The film is presented in its original 1.66:1 aspect ratio. The camera negative suffered from “advanced vinegar syndrome” which required the use of an interpositive print to replace multiple reels. The extensive restoration involved a host of entities including Cineteca di Bologna, L'Immagine Ritrovata, the George Lucas Family Foundation, and The Film Foundation's World Cinema Project.
The massive restoration project has certainly paid off. Though the occasional scene shows some signs of damage (mostly a few shots just looking a bit softer than the rest), the image quality is generally quite sharp. The black-and-white contrast isn't quite as sharp, but still strong. Few viewers have ever seen the film looking this good.
The linear PCM mono track is adequate if not particularly robust. A few pops and hisses, the occasional modest dropoff, but all due to damage to the sound negative. Optional English subtitles support the Spanish audio.
Criterion has stacked this new Blu-ray release with a diverse array of supplementary features, some made just for the Criterion release, others culled from archival sources.
The collection begins with two new interviews recorded by Criterion. In the first (2018, 19 min.), critics B. Ruby Rich and José Antonio Évora discuss Gutiérrez Alea's career, noting the esteemed status he held in Cuba's film community when he released “Memories of Underdevelopment” in 1968. This piece also emphasizes the director's focus on filmmaking as a communal effort. In another new interview (2018, 16 min.) novelist/screenwriter Edmundo Desnoes shares his ideological perspective when writing “Memories,” both the book and then the screenplay.
The disc also includes two recent interviews from 2017. Actress Daisy Granados (9 min.) talks about working with Gutiérrez Alea; Elena wasn't her first prominent role, but it was a major breakthrough for her. Editor Nelson Rodríguez (16 min.) discusses the rewards and challenges of working on a film project that didn't rely on a fully-fixed script. Gutiérrez Alea gave him a lot of latitude in the editing room, forcing Rodríguez to really push himself. He notes that edited archival footage (which, itself, was already edited) was the most difficult part. This is my favorite feature on the disc.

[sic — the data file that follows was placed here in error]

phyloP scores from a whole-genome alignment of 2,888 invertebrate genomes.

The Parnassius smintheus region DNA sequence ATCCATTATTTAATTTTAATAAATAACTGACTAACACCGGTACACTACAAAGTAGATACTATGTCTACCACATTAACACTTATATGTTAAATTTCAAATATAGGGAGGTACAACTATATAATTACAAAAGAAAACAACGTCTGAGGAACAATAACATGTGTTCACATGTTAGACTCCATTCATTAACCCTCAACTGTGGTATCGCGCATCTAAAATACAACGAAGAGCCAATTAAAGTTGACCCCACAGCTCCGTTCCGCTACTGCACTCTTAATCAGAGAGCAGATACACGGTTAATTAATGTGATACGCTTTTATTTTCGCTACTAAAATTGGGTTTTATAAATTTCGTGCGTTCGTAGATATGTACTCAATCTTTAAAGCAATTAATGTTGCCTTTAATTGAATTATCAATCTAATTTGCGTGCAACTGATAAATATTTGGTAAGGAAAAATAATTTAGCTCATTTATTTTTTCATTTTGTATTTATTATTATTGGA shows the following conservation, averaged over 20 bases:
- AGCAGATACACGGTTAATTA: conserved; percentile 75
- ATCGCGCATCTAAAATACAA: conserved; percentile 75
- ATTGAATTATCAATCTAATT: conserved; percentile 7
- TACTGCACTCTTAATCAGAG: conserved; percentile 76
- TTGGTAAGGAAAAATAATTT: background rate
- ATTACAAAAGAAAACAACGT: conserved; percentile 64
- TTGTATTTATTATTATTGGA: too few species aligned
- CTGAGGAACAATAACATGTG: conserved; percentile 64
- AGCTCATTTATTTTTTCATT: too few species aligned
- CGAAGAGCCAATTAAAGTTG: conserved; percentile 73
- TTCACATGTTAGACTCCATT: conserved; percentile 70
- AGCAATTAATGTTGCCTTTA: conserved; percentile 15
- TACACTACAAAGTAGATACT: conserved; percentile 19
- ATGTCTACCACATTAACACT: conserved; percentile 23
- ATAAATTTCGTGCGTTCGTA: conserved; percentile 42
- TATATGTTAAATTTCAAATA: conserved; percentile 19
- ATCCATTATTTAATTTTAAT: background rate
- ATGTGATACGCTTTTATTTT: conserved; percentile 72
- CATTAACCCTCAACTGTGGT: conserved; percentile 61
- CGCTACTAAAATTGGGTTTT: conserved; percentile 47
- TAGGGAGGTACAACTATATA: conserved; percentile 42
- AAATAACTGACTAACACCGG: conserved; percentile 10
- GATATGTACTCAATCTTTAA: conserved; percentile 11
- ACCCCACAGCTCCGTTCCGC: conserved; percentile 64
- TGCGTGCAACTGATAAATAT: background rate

We also get an audio-only interview with Gutiérrez Alea, conducted in 1989. It runs 11 minutes and I wouldn't call it revelatory, but it's of interest.
The lengthiest supplemental feature on the disc is “Titón: From Havana to 'Guantanamera'” (2008, 96 min.), a documentary by Mirtha Ibarra, the director's widow. Ibarra notes that this documentary is her remembrance, but that “I want other to tell me about him.” She begins by talking to the director's sister about his childhood, then to numerous friends, co-workers and admirers.
The collection wraps up with a Theatrical Trailer (3 min.)
The slim fold-out insert booklet features an essay by author Joshua Jelly-Schapiro.
I don't possess the requisite knowledge to assess what Gutiérrez Alea's is saying about post-revolutionary Cuba. I can understand, however, why “Memories of Underdevelopment” is widely heralded as on the greatest Cuban films ever made. Criterion has provided an excellent Blu-ray release, featuring a high-def transfer of an extensively restored print and an array of insightful supplements. This will no doubt feature prominently on many year-end lists of the best Blu-ray releases of 2018.